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Contraception Editorial September 2007

Maintaining Access to Safe Abortion in the United States: A Post-Gonzales Primer and Guide to Action

By: Beth Jordan and Lydia Pace

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Women's health specialists were rightfully alarmed by the April 2007 Supreme Court decision in Gonzales v. Carhart. In criminalizing the “intact dilation and extraction” abortion procedure and banning its use even to protect a woman's health, the U.S. Supreme Court has — with shocking ease — rejected science, overthrown legal precedent safeguarding women's health and seized authority over medical professionals in determining best clinical practices. While the health and legal implications of the decision are deeply disturbing, its potential “chilling” effect on the number of providers may have very real and devastating consequences for patients.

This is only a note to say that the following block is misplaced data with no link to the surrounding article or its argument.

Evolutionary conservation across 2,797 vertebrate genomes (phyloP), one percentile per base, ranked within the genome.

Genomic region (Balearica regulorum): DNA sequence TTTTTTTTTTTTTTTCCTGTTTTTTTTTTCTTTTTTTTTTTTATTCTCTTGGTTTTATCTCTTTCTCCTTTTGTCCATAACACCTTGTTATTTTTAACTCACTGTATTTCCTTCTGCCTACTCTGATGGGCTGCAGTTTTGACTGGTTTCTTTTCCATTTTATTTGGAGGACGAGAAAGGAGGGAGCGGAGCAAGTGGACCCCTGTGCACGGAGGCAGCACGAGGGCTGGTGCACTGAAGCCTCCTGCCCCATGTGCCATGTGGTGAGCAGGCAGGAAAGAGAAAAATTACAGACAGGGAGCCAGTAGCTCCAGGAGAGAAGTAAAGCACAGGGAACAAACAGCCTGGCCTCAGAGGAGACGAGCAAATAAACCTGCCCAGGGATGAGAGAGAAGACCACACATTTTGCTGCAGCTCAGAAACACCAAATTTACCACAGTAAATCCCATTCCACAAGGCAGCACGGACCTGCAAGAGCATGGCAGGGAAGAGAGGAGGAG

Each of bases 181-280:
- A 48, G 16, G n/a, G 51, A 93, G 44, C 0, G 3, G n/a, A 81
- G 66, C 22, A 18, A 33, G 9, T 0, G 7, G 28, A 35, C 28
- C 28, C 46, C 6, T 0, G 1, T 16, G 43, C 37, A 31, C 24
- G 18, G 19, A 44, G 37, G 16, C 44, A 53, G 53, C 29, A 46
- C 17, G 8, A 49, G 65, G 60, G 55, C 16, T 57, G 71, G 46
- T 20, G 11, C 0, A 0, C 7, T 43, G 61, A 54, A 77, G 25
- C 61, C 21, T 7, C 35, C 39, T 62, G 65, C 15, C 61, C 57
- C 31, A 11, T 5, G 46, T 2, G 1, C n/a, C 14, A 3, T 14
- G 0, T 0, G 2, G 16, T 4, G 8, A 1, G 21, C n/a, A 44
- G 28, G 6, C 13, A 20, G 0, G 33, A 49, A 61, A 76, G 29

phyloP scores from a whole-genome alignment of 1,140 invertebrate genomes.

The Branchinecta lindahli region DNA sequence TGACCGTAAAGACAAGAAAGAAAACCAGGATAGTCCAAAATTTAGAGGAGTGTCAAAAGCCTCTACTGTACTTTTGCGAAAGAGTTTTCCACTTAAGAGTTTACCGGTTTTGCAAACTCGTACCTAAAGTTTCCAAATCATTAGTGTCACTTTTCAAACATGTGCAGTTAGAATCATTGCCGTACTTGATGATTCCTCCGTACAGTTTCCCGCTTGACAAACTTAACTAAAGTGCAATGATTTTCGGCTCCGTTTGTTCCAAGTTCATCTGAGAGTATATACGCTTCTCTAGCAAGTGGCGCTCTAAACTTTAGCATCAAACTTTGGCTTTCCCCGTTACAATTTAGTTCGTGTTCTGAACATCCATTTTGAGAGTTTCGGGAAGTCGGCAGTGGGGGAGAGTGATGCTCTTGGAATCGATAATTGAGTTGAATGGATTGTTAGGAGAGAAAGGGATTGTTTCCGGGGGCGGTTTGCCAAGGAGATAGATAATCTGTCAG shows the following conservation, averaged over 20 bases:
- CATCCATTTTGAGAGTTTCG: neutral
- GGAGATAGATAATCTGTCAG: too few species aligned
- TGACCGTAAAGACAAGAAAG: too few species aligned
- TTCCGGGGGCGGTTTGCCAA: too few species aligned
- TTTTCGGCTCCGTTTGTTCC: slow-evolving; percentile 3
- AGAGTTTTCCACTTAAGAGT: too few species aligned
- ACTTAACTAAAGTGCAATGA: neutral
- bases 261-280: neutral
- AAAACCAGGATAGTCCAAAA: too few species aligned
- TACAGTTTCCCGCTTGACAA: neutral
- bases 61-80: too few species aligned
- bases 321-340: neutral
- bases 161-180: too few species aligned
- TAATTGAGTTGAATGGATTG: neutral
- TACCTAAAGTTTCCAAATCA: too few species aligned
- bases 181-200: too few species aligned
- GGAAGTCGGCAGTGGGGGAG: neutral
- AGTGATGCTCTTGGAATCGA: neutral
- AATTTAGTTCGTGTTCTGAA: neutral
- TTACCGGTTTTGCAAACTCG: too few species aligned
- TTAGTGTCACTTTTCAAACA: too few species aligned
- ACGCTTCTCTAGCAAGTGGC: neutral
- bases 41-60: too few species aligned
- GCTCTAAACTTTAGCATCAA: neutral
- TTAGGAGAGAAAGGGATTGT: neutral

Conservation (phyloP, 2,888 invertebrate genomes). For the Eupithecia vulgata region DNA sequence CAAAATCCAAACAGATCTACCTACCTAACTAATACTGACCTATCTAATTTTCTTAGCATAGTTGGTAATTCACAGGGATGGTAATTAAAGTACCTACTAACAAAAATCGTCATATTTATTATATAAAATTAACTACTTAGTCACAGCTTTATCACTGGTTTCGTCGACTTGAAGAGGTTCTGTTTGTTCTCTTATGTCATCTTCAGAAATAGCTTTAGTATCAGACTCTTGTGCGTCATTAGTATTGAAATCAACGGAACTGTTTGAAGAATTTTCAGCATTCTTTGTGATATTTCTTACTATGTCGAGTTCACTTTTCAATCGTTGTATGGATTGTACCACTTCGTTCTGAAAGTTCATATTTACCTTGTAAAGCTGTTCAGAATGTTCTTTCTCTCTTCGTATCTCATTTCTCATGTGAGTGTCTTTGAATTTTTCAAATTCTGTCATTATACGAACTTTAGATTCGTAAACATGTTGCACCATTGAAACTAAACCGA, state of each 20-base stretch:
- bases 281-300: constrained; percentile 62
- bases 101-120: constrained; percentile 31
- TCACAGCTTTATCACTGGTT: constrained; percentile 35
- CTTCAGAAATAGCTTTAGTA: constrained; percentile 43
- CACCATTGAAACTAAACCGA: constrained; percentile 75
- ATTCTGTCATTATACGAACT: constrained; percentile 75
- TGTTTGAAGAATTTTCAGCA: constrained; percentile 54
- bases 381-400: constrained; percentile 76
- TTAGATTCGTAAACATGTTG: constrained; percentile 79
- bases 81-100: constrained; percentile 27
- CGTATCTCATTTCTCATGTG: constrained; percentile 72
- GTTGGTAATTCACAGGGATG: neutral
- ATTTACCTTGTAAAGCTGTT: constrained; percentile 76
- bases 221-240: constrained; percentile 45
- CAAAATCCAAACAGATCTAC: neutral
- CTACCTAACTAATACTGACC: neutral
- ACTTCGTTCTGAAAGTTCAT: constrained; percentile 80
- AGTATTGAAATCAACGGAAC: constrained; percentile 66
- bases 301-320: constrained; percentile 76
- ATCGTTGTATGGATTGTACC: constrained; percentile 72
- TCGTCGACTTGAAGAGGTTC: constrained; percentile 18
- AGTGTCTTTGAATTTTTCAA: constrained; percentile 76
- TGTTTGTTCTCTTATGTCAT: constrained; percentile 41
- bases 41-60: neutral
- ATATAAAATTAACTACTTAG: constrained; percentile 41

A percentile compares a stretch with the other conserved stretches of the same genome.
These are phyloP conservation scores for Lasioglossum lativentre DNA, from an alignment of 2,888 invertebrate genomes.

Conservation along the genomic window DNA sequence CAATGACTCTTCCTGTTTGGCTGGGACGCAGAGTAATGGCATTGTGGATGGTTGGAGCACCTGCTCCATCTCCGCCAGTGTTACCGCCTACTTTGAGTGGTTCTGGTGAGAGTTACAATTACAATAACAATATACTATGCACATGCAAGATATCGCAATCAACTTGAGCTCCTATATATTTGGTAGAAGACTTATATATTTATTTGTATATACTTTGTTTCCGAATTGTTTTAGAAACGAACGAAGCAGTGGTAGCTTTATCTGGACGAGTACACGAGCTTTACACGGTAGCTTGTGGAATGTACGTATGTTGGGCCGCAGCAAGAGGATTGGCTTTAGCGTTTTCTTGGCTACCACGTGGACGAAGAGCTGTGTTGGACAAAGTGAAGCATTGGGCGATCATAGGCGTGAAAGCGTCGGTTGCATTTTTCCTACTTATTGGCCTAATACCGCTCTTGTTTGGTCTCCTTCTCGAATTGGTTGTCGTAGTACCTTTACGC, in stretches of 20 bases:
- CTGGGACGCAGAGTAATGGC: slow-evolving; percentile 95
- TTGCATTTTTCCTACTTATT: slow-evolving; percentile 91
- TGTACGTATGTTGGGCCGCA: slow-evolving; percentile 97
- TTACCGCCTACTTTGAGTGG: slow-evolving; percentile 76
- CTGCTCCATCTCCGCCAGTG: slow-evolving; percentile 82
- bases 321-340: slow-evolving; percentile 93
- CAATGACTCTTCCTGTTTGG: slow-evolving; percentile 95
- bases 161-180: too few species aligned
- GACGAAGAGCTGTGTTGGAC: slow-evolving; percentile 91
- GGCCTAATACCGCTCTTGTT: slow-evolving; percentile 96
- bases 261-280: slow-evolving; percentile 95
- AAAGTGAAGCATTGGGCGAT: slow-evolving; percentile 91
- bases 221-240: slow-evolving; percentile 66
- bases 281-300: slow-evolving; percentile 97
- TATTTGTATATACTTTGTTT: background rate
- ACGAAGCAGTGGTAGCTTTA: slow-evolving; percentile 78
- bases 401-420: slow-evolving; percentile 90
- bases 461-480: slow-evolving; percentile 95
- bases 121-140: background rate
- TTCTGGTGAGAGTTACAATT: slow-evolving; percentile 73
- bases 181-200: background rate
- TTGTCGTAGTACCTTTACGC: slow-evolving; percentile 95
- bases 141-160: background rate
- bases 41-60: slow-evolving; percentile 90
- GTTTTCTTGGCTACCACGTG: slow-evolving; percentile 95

1. Barriers to safe abortion in the United States

Practical implications of the Gonzales decision are best understood in the context of today's shortage of abortion providers and the continued looming threats to safe abortion methods. Some effective longer-term strategies for change emerge once we better understand specific factors contributing to the decreasing number of abortion providers and potential restrictions on nonsurgical abortion methods.

1.1. Threats of violence and the new fear of criminal investigation